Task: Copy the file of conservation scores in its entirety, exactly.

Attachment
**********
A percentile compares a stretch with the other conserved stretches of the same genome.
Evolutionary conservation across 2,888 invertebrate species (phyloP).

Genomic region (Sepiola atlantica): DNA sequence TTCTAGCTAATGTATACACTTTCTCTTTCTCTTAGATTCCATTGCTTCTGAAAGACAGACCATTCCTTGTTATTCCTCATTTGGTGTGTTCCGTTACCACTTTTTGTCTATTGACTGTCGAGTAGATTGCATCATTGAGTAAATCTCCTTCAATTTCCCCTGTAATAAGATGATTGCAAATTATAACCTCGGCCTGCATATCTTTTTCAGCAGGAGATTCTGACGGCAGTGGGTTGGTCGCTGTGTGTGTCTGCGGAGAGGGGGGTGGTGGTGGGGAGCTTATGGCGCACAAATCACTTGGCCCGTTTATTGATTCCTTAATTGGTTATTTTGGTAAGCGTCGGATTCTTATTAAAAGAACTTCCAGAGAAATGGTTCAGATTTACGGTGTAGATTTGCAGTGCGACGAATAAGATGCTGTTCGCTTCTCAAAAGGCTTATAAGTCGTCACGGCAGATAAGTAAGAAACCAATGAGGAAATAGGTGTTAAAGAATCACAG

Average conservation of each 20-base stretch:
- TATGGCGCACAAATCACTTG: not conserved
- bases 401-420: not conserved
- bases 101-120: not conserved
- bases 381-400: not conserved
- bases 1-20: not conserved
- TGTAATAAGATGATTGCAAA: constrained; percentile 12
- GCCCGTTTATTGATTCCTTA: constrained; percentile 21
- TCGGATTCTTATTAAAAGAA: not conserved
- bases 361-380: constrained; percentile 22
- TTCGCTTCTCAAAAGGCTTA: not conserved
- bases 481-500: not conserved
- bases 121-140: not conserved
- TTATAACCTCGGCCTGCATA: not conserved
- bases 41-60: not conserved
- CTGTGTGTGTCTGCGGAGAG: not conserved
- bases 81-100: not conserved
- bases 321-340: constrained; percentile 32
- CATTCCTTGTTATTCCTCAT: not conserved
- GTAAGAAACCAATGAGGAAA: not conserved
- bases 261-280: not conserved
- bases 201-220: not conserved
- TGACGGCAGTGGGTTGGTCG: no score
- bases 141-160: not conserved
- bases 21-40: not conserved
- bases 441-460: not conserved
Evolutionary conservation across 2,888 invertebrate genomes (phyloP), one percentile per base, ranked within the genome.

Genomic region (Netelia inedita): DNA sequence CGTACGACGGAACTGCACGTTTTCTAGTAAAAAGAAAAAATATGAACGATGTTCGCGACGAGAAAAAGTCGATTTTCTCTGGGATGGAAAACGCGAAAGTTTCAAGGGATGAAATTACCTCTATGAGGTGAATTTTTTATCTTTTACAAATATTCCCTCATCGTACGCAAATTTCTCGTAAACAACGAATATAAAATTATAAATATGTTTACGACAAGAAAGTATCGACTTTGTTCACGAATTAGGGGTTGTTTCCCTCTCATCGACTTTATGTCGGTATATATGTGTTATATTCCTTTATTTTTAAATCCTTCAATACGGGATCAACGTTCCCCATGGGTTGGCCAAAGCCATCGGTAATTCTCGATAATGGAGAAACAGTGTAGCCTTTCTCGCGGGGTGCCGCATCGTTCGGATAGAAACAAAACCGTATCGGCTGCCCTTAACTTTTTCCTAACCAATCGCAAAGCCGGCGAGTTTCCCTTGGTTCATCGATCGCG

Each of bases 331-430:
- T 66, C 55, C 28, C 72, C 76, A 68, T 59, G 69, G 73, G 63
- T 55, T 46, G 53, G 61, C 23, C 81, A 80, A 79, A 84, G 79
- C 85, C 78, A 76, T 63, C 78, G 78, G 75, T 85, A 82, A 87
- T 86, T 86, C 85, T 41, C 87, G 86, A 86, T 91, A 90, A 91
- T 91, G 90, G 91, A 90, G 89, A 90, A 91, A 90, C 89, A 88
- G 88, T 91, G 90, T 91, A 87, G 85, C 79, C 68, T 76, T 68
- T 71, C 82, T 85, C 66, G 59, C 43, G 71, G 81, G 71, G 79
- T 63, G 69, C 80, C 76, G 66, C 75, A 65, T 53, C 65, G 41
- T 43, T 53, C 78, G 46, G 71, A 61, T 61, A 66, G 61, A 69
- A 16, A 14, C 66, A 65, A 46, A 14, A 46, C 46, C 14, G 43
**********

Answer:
A percentile compares a stretch with the other conserved stretches of the same genome.
Evolutionary conservation across 2,888 invertebrate species (phyloP).

Genomic region (Sepiola atlantica): DNA sequence TTCTAGCTAATGTATACACTTTCTCTTTCTCTTAGATTCCATTGCTTCTGAAAGACAGACCATTCCTTGTTATTCCTCATTTGGTGTGTTCCGTTACCACTTTTTGTCTATTGACTGTCGAGTAGATTGCATCATTGAGTAAATCTCCTTCAATTTCCCCTGTAATAAGATGATTGCAAATTATAACCTCGGCCTGCATATCTTTTTCAGCAGGAGATTCTGACGGCAGTGGGTTGGTCGCTGTGTGTGTCTGCGGAGAGGGGGGTGGTGGTGGGGAGCTTATGGCGCACAAATCACTTGGCCCGTTTATTGATTCCTTAATTGGTTATTTTGGTAAGCGTCGGATTCTTATTAAAAGAACTTCCAGAGAAATGGTTCAGATTTACGGTGTAGATTTGCAGTGCGACGAATAAGATGCTGTTCGCTTCTCAAAAGGCTTATAAGTCGTCACGGCAGATAAGTAAGAAACCAATGAGGAAATAGGTGTTAAAGAATCACAG

Average conservation of each 20-base stretch:
- TATGGCGCACAAATCACTTG: not conserved
- bases 401-420: not conserved
- bases 101-120: not conserved
- bases 381-400: not conserved
- bases 1-20: not conserved
- TGTAATAAGATGATTGCAAA: constrained; percentile 12
- GCCCGTTTATTGATTCCTTA: constrained; percentile 21
- TCGGATTCTTATTAAAAGAA: not conserved
- bases 361-380: constrained; percentile 22
- TTCGCTTCTCAAAAGGCTTA: not conserved
- bases 481-500: not conserved
- bases 121-140: not conserved
- TTATAACCTCGGCCTGCATA: not conserved
- bases 41-60: not conserved
- CTGTGTGTGTCTGCGGAGAG: not conserved
- bases 81-100: not conserved
- bases 321-340: constrained; percentile 32
- CATTCCTTGTTATTCCTCAT: not conserved
- GTAAGAAACCAATGAGGAAA: not conserved
- bases 261-280: not conserved
- bases 201-220: not conserved
- TGACGGCAGTGGGTTGGTCG: no score
- bases 141-160: not conserved
- bases 21-40: not conserved
- bases 441-460: not conserved
Evolutionary conservation across 2,888 invertebrate genomes (phyloP), one percentile per base, ranked within the genome.

Genomic region (Netelia inedita): DNA sequence CGTACGACGGAACTGCACGTTTTCTAGTAAAAAGAAAAAATATGAACGATGTTCGCGACGAGAAAAAGTCGATTTTCTCTGGGATGGAAAACGCGAAAGTTTCAAGGGATGAAATTACCTCTATGAGGTGAATTTTTTATCTTTTACAAATATTCCCTCATCGTACGCAAATTTCTCGTAAACAACGAATATAAAATTATAAATATGTTTACGACAAGAAAGTATCGACTTTGTTCACGAATTAGGGGTTGTTTCCCTCTCATCGACTTTATGTCGGTATATATGTGTTATATTCCTTTATTTTTAAATCCTTCAATACGGGATCAACGTTCCCCATGGGTTGGCCAAAGCCATCGGTAATTCTCGATAATGGAGAAACAGTGTAGCCTTTCTCGCGGGGTGCCGCATCGTTCGGATAGAAACAAAACCGTATCGGCTGCCCTTAACTTTTTCCTAACCAATCGCAAAGCCGGCGAGTTTCCCTTGGTTCATCGATCGCG

Each of bases 331-430:
- T 66, C 55, C 28, C 72, C 76, A 68, T 59, G 69, G 73, G 63
- T 55, T 46, G 53, G 61, C 23, C 81, A 80, A 79, A 84, G 79
- C 85, C 78, A 76, T 63, C 78, G 78, G 75, T 85, A 82, A 87
- T 86, T 86, C 85, T 41, C 87, G 86, A 86, T 91, A 90, A 91
- T 91, G 90, G 91, A 90, G 89, A 90, A 91, A 90, C 89, A 88
- G 88, T 91, G 90, T 91, A 87, G 85, C 79, C 68, T 76, T 68
- T 71, C 82, T 85, C 66, G 59, C 43, G 71, G 81, G 71, G 79
- T 63, G 69, C 80, C 76, G 66, C 75, A 65, T 53, C 65, G 41
- T 43, T 53, C 78, G 46, G 71, A 61, T 61, A 66, G 61, A 69
- A 16, A 14, C 66, A 65, A 46, A 14, A 46, C 46, C 14, G 43